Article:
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The C routines opendir(), readdir() and closedir() provide a way for me to traverse a directory structure. However, each dirent structure returned by readdir() does not seem to provide a useful way for me to obtain the set of pointers to DIR that I would need to recurse into the directory subdirectories.

Of course, they give me the name of the files, so I could either append that name to the directory path and stat() and opendir() them, or I could change the current working directory of the process via chdir() and roll it back via chdir("..").

The problem with the first approach is that if the length of the directory path is great enough, then the cost to pass a string containing it to opendir() will overweight the cost of opening a directory. If you are a bit more theoretical, you could say your complexity could increase beyond linear time (in the total character count of the (relative) filenames in the directory tree).

Also, the second approach has a problem. Since each process has a single current working directory, all but one thread will have to block in a multithreaded application. Also, I don't know if the current working directory is just a mere convenience (i.e., the relative path will be appended to it prior to a filesystem query). If it is, this approach will be inefficient too.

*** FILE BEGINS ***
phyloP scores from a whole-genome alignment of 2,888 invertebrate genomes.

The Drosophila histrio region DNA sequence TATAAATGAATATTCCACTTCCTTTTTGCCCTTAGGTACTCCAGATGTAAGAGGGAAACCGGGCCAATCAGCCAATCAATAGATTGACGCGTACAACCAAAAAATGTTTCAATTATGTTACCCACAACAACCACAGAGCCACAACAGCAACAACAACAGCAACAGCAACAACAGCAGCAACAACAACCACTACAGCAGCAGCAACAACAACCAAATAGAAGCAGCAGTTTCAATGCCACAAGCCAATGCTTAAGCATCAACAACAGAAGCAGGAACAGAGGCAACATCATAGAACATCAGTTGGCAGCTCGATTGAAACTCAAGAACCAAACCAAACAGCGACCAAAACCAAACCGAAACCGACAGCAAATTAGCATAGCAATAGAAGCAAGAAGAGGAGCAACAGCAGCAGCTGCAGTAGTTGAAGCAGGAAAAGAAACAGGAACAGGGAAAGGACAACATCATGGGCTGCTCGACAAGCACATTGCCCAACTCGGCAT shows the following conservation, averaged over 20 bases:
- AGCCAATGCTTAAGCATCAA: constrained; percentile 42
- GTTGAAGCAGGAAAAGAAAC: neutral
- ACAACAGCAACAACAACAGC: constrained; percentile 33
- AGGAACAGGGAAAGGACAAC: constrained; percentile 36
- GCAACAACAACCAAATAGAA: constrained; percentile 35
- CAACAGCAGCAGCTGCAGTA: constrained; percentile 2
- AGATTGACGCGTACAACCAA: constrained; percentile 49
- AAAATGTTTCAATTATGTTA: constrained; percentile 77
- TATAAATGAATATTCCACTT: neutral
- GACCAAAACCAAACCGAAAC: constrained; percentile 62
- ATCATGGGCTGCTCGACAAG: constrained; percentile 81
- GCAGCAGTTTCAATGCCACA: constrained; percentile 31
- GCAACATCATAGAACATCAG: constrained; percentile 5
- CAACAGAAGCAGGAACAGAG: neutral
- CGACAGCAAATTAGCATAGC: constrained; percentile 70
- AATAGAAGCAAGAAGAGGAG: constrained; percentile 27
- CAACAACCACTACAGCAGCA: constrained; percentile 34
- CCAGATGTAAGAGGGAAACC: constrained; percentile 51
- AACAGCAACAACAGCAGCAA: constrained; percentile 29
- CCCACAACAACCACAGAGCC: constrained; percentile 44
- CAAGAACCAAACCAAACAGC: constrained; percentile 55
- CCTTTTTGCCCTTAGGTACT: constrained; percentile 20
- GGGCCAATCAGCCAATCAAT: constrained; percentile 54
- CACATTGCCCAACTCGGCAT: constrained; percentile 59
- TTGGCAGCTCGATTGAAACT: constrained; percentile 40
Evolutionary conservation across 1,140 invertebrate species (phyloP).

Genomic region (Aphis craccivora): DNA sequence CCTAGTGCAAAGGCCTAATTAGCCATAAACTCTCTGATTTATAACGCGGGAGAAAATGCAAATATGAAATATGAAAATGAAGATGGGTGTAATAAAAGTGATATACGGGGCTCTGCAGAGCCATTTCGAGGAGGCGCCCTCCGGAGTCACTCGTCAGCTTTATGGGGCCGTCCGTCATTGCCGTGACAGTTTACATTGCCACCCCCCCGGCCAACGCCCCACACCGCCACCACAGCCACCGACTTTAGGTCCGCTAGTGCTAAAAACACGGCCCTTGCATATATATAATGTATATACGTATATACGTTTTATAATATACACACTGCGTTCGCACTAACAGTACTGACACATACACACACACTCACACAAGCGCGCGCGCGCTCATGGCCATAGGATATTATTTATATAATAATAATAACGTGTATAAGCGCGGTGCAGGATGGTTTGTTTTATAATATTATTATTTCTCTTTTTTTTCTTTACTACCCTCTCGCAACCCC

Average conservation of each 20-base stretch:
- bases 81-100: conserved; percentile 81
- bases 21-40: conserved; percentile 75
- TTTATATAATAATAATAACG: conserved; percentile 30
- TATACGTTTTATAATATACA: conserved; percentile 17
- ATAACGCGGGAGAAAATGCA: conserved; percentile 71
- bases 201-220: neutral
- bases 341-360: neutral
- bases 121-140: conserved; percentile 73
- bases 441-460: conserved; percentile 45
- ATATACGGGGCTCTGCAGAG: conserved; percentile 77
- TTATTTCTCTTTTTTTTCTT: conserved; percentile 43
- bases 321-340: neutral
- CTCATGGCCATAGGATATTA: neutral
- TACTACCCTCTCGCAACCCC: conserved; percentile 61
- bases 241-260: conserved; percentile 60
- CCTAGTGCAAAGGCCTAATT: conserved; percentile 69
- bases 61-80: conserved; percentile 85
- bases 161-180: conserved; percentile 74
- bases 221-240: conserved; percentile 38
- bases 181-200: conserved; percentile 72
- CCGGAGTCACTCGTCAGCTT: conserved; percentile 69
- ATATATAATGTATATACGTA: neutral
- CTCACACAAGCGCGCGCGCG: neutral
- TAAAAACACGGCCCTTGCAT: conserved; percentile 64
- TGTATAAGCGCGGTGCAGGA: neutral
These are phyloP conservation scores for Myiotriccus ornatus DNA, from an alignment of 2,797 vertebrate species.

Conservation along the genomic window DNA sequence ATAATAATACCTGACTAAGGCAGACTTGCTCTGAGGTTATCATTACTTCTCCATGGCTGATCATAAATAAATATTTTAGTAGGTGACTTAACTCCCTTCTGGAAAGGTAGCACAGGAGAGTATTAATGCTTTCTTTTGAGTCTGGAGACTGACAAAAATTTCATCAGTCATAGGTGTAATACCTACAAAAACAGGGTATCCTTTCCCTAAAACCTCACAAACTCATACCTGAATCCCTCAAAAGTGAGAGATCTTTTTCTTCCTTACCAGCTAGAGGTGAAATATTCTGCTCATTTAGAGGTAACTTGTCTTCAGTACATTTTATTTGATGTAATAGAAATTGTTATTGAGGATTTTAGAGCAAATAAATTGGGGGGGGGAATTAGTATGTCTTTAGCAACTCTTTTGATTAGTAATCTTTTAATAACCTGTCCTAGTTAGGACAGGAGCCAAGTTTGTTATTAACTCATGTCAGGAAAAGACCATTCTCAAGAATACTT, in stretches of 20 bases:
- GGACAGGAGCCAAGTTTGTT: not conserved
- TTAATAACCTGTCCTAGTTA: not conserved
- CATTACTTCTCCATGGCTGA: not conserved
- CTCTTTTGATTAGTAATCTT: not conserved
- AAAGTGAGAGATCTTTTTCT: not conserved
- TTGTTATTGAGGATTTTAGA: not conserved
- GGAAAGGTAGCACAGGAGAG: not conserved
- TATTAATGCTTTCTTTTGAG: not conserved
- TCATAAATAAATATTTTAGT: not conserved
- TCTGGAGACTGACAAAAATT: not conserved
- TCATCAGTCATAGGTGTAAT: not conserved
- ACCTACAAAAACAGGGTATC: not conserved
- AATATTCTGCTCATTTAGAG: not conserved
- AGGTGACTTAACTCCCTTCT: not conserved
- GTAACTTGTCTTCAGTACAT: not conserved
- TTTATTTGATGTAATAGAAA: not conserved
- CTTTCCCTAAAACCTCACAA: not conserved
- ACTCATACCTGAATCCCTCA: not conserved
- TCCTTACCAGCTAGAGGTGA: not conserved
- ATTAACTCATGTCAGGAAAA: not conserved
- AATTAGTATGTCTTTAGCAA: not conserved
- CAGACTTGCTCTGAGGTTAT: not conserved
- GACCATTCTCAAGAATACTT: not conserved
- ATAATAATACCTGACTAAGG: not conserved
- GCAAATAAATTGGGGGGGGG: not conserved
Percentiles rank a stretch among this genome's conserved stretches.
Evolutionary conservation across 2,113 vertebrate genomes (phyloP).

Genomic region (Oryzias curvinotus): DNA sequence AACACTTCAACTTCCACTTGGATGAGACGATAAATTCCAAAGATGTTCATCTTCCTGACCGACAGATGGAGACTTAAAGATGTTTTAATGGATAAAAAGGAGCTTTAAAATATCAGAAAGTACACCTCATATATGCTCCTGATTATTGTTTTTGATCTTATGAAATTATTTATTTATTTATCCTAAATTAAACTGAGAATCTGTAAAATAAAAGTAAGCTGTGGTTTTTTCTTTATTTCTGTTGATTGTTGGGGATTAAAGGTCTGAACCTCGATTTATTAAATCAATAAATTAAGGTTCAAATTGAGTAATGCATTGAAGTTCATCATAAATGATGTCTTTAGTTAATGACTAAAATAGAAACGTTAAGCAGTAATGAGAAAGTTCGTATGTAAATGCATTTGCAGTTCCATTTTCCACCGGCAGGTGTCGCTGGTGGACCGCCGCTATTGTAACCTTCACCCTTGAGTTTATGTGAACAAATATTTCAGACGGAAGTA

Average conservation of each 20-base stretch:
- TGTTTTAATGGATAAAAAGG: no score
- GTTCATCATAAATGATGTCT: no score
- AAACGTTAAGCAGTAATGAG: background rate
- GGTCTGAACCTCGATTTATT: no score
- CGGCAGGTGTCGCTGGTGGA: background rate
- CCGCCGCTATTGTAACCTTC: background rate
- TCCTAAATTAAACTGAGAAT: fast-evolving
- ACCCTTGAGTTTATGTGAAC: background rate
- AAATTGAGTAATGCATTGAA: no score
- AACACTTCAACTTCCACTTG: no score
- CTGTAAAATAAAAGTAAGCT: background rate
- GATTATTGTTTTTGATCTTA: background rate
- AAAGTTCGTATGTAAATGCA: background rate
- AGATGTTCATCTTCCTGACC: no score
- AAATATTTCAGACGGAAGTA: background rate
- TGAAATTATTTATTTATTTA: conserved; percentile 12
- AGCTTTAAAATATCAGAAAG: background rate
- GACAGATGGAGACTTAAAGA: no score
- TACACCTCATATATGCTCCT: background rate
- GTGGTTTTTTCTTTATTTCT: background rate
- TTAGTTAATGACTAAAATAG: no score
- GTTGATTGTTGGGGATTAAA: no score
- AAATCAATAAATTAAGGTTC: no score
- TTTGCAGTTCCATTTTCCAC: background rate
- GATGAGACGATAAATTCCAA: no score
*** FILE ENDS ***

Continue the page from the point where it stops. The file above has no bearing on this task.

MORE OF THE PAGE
I am accepting alternatives to these functions. So how is it one can traverse a UNIX directory tree efficiently (linear time in the total character count of the files under it)?

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The maximum length of a filename or sub-directory is set by MAXCOMPLEN, which is traditionally 255 and hardly ever more than 512. So if you make your function recursive, you will not have huge strings, certainly nowhere near the point that allocating and managing the strings holding directory paths affects the overall complexity of the traversal. –  Vanessa MacDougal Feb 22 '10 at 16:20

4 Answers 4

Have you tried ftw() aka File Tree Walk ?

Snippit from man 3 ftw:

int ftw(const char *dir, int (*fn)(const char *file, const struct stat *sb, int flag), int nopenfd);

ftw() walks through the directory tree starting from the indicated directory dir. For each found entry in the tree, it calls fn() with the full pathname of the entry, a pointer to the stat(2) structure for the entry and an int flag

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1  
And nftw() sometimes - there's a subtle difference between the two, but I'd have to go manual bashing to find it...opengroup.org/onlinepubs/9699919799/functions/nftw.html ("The nftw() function shall recursively descend the directory hierarchy rooted in path. The nftw() function has a similar effect to ftw() except that it takes an additional argument flags..."). –  Jonathan Leffler Feb 22 '10 at 20:38
    
Thanks for reminding me of nftw(). I do remember using that over ftw() because the former allows you to pass a flag to tell it not to recurse over symlinks (among other things). –  SiegeX Feb 23 '10 at 0:06